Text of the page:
Governor Vance Versus the Confederate Government
North Carolina entered the importing business in the later part of 1862, an idea promoted by Adjutant General James G. Martin and supported by Governor Zebulon Vance.  The State purchased the “Ad-Vance” for the purpose of blockade running and the ship soon paid for itself by carrying cotton bales to Europe and using the profits to bring in millions of dollars’ worth of supplies.  Within a year Governor Vance reported to his legislature that he had enough supplies on hand, along with those obtainable at home, to supply North Carolina’s forces through 1865 even if he did not get another dollar from abroad.
Bernhard Thuersam, Chairman
North Carolina War Between the States Sesquicentennial Commission
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Governor Vance Versus the Confederate Government
“In North Carolina the Confederate government stirred up a hornet’s nest when it attempted to enforce its contracts with the steamship companies.  Governor Vance flatly refused to allow any of the steamers in which North Carolina had acquired a share to put on board a bale of Confederate [government] cotton.
Two days after this, January 6, 1864, [Secretary of War James A.] Seddon remonstrated against the Governor’s obstructiveness, telling him that “the necessities of the [Confederate] government really require adherence to this regulation,” and that he hoped he would not encourage or allow the infringement of the contract requiring the ship owners to carry one-third on government account.
The next day the Governor replied that North Carolina had 40,000 blankets, 40,000 pairs of shoes, large quantities of clothing, leather and other supplies at Bermuda, and that he must have all the steamers in which North Carolina had an interest to carry these goods. “It is a little remarkable . . . ,” he said, “that the entire importing operations of this State, which have been so successful . . . seem to have met with little else than downright opposition rather than encouragement from the Confederate government . . . “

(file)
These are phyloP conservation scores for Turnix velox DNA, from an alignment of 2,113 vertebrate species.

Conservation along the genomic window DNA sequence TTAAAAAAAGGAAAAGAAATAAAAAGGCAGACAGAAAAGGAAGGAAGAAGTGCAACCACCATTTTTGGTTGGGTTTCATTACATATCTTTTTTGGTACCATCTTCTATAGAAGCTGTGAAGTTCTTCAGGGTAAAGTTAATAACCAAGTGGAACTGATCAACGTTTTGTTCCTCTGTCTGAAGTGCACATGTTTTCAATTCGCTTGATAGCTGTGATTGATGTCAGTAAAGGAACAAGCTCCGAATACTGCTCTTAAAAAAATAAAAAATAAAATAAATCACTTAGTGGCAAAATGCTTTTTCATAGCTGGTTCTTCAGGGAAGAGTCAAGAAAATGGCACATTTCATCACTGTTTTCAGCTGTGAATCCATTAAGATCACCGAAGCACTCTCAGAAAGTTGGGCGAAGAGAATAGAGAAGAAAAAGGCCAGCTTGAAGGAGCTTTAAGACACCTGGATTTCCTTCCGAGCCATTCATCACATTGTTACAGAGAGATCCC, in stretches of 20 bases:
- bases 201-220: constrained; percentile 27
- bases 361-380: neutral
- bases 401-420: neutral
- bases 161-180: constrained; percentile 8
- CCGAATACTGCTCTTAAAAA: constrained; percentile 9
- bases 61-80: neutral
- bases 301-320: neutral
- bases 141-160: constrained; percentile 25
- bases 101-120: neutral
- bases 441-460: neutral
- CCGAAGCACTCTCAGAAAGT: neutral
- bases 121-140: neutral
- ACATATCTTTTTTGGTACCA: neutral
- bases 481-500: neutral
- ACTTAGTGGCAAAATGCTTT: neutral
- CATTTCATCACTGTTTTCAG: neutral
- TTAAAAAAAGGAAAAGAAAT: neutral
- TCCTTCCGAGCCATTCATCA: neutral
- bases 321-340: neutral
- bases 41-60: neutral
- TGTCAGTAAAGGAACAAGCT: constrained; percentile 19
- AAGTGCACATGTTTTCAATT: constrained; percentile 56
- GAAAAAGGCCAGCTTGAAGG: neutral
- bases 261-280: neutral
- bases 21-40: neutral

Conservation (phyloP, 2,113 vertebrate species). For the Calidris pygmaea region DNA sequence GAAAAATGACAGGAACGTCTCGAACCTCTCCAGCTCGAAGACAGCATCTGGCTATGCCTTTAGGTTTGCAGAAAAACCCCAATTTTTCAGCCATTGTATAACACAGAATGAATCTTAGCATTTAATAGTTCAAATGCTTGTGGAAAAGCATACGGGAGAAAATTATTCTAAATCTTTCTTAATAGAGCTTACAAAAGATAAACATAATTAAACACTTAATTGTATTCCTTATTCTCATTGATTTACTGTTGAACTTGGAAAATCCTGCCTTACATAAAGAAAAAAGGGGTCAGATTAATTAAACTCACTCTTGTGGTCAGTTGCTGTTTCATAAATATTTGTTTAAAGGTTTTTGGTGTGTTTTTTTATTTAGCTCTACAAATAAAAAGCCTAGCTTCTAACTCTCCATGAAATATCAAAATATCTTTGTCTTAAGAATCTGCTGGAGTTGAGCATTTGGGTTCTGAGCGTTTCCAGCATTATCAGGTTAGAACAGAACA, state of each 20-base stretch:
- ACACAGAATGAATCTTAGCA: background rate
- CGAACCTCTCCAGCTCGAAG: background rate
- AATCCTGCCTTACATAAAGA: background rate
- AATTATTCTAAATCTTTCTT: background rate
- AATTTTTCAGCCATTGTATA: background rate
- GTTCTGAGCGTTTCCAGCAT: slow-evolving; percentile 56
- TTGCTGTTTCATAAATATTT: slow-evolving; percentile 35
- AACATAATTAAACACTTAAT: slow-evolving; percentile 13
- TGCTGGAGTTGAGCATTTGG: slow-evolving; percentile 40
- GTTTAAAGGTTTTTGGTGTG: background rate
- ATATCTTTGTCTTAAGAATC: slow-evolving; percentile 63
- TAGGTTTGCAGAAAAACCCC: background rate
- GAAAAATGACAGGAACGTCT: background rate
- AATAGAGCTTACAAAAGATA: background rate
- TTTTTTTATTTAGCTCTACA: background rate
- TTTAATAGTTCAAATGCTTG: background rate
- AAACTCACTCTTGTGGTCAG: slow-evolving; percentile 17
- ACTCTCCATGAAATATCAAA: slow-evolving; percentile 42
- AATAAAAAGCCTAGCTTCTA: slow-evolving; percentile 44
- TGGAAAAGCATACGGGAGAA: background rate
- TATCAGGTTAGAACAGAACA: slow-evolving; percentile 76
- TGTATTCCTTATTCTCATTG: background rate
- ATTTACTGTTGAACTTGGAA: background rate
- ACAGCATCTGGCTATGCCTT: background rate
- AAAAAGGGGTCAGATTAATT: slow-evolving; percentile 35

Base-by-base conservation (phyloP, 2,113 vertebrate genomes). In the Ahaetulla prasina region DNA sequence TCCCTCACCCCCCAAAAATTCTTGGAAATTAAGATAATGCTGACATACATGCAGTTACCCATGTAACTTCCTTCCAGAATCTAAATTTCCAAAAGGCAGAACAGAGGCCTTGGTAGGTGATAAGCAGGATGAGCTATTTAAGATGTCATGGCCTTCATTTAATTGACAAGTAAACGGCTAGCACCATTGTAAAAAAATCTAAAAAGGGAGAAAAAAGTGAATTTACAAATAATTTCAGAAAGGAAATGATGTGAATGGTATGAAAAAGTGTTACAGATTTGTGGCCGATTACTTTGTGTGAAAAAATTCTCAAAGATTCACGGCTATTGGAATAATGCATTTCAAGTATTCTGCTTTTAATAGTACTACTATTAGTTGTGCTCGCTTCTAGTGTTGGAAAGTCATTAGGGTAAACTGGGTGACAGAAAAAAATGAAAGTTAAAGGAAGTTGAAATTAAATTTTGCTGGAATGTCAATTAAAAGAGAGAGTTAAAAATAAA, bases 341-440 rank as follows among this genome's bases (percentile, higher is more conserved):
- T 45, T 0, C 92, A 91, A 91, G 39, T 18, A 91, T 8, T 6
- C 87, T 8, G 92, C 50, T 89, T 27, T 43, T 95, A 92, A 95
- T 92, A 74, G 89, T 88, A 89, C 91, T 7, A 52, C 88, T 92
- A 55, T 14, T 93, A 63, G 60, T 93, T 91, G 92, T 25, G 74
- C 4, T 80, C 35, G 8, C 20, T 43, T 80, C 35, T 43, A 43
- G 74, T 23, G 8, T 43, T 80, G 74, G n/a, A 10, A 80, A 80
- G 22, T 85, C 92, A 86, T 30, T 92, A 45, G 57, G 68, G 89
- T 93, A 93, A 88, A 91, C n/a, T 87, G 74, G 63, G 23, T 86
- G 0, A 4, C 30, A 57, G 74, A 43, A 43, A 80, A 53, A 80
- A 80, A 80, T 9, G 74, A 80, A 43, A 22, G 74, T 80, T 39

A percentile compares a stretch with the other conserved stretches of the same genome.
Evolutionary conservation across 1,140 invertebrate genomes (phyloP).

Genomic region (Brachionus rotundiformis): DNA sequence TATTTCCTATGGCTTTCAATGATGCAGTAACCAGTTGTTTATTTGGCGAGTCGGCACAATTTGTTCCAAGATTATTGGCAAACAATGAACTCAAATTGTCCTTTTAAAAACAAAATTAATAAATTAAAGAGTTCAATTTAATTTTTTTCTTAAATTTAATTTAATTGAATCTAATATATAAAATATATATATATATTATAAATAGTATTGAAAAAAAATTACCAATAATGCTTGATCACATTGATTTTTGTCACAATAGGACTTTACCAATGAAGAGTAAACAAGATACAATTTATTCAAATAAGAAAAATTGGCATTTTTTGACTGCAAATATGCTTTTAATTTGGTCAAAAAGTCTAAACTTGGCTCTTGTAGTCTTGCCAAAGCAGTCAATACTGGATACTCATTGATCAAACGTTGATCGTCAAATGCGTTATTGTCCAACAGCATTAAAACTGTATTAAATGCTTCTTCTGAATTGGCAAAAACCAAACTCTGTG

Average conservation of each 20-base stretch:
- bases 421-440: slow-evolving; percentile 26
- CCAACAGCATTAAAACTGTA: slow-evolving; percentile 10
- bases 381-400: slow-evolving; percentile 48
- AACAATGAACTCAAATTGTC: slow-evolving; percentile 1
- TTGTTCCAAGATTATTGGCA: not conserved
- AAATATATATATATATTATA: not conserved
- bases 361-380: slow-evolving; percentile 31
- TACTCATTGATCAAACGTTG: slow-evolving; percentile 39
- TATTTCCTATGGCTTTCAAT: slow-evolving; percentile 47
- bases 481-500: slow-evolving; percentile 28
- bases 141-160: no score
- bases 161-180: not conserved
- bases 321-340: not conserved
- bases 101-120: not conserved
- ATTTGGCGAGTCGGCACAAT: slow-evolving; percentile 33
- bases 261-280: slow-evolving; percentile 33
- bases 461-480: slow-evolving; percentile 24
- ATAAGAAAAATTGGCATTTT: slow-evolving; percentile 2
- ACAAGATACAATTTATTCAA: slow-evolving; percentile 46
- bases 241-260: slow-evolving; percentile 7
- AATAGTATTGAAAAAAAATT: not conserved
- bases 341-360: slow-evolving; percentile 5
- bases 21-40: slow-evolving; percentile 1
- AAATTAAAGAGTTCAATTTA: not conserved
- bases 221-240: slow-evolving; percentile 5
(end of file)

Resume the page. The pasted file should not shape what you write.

Then came delays of his ships at Wilmington, and the impressments of his coal by the Confederate government to furnish the privateers.  Now, he said, the climax had been reached in the attempt of the government to force private blockade runners . . . to carry a third of their cargoes on government account. He felt sure that the [private blockade-running] companies would stop all their vessels, since there would be no profit left . . . if the regulations were enforced he would countermand their sailing.
On January 14 [1864] Seddon replied that the steamship companies whom Vance had taken under his special protection were all foreigners, solely interested in getting as much cotton . . . out of the country in return for as little service and sacrifice as possible . . . 
Soon afterward, on February 17, 1864, the law . . . empowered the President [to regulate] all private import and export trade, leaving the States free to carry on their own trade in vessels owned entirely by the State.  Immediately . . .  all ships going out and coming in must carry one-half of their cargoes on Confederate account.”
(State Rights in the Confederacy, Frank L. Owsley, Peter Smith, 1961, pp. 133-137)